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Home Texas State News Texas Legislators Struggling to Come Up with Non-Violent Metaphors to Keep up Vitriolic Rhetoric

Texas Legislators Struggling to Come Up with Non-Violent Metaphors to Keep up Vitriolic Rhetoric

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Come and Take It flagFollowing the tragic shooting in Arizona that left six dead and Rep. Gabrielle Giffords seriously wounded, Texas legislators are having a difficult time talking about each other without referencing gun violence.

"It’s part of our national [Texas] heritage," said Sen. Mike Jackson, "to make violent threats involving guns to each other. The founding fathers did it – who could forget Stephen F. Austin writing about Sam Houston, ‘Many of the old settlers who are too blind to see or understand their interest will vote for him. Perhaps someone will shoot him prior to the election.’ – so it has become a sort of tradition."

Sen. Royce West agreed with Jackson. "We all know civil discourse doesn’t sell," said West. "And trying to get elected on actual ideas? Come on! Get real. I can’t bring anything to the floor without some sizzle behind it. And more often than not, gun-filled references fit the bill."

Rep. Tom Craddick remains philosophical about the situation and is preaching patience. "I’m sure this will all blow over soon. Then we can get back to disparaging one another while using words like ‘kill’, ‘die’, ‘eliminate’, or ‘target’. It’s sort of like 9/11. You know, for a while there, I had to stop lumping over one billion people into ‘terrorists’. Eventually, though, that all blew over and now I’m back to grouping an entire population into one stereotype based on the acts of a few extremist nut-jobs."

Rep. Roberto Alonzo concurred with his fellow legislators, saying, "I can’t simply point out that Rick Perry’s policies over the last ten years are about to leave us with a twenty billion dollar shortfall in the upcoming budget. I have to say that he’s, uh, murdering children with his refusal to accept federal funds for education. Or something like that. Simple facts won’t get it done."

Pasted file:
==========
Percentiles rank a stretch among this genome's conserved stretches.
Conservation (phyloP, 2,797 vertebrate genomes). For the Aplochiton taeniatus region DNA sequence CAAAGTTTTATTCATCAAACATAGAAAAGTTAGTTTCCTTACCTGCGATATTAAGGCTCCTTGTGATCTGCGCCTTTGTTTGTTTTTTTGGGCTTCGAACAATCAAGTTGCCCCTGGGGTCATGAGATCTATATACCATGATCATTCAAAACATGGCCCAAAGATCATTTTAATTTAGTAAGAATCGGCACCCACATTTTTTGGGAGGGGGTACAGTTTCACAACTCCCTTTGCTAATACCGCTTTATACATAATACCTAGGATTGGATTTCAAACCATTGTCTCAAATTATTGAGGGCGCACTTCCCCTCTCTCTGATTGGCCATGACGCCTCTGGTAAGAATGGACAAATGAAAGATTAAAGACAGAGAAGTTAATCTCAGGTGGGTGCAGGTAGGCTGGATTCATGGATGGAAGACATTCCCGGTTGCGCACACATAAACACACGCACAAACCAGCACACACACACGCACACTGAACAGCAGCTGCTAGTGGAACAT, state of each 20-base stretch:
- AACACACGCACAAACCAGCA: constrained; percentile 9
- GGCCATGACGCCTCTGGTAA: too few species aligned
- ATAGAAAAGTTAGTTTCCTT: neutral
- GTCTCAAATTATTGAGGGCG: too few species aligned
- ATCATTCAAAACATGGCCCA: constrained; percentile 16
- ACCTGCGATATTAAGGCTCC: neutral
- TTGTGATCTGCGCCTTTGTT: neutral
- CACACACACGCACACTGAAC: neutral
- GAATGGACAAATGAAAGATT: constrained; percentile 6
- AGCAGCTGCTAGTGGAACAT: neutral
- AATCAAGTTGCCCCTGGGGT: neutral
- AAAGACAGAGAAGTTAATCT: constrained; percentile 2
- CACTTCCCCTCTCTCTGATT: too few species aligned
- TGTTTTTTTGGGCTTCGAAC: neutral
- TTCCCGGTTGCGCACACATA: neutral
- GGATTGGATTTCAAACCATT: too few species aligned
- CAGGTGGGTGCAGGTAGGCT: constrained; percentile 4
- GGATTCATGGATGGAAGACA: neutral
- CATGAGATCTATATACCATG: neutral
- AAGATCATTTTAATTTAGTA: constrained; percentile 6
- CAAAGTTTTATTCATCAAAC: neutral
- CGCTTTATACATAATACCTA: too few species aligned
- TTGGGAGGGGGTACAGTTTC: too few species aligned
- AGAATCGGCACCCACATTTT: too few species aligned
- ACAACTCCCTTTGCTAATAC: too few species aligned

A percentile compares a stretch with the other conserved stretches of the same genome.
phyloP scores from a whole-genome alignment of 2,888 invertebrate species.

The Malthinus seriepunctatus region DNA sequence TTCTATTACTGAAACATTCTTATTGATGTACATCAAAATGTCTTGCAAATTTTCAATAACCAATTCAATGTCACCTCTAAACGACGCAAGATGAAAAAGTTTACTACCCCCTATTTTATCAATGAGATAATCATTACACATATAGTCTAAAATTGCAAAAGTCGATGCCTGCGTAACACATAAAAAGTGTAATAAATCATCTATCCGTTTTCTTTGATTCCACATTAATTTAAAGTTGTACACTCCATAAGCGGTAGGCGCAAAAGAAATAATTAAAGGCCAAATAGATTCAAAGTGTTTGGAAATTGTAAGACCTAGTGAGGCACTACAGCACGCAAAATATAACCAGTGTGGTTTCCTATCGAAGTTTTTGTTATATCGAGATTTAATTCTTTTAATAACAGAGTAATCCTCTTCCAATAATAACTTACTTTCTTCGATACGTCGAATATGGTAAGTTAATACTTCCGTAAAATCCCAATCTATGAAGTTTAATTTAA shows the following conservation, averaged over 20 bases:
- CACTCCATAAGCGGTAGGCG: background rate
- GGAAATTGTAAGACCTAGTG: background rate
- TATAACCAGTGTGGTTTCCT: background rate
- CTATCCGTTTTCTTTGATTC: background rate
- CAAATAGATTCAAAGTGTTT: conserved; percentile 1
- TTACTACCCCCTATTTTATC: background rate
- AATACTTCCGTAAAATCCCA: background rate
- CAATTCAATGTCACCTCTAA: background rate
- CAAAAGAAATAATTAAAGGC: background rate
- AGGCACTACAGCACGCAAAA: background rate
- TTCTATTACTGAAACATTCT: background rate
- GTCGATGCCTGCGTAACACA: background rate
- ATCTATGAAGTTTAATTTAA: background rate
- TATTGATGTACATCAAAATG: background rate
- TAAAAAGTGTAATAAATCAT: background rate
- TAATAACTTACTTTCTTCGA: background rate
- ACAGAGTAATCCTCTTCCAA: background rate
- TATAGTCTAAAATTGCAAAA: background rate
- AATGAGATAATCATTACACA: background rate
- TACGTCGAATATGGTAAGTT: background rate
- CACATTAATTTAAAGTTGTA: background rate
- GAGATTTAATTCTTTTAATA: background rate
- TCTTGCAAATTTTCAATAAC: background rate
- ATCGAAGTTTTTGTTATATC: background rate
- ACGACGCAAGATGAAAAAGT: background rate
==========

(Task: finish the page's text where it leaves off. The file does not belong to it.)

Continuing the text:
Sen. West even pointed to interoffice memos being affected. Said West, "Is it now politically incorrect to refer to items in a memo as "bullet points?"

There are those in the more liberal wing of the legislature who are readily embracing the call to tone down the rhetoric. Some Democrats are trying to take advantage of the calm in the waters by changing the "Come and Take It" flag flown by Texans in 1835 at the Battle of Gonzales. They seek to replace the canon with a recycling symbol thereby encouraging curbside recycling – as in, "come and take my recycling."

Sen. Jackson vows to vigorously fight the Gonzales proposal. "That flag is crystal clear precedent for violent rhetoric that sparked the Revolutionary War [of Texas]. Good God, we’d all be sipping margaritas and eating tacos as a Mexican state if our founding fathers had sewed some peace and love message on that flag."

A staffer on Sen. Jackson’s team told Jackson that he "may want to rephrase that. Remember, we had tacos and ‘ritas for lunch at El Mercado."

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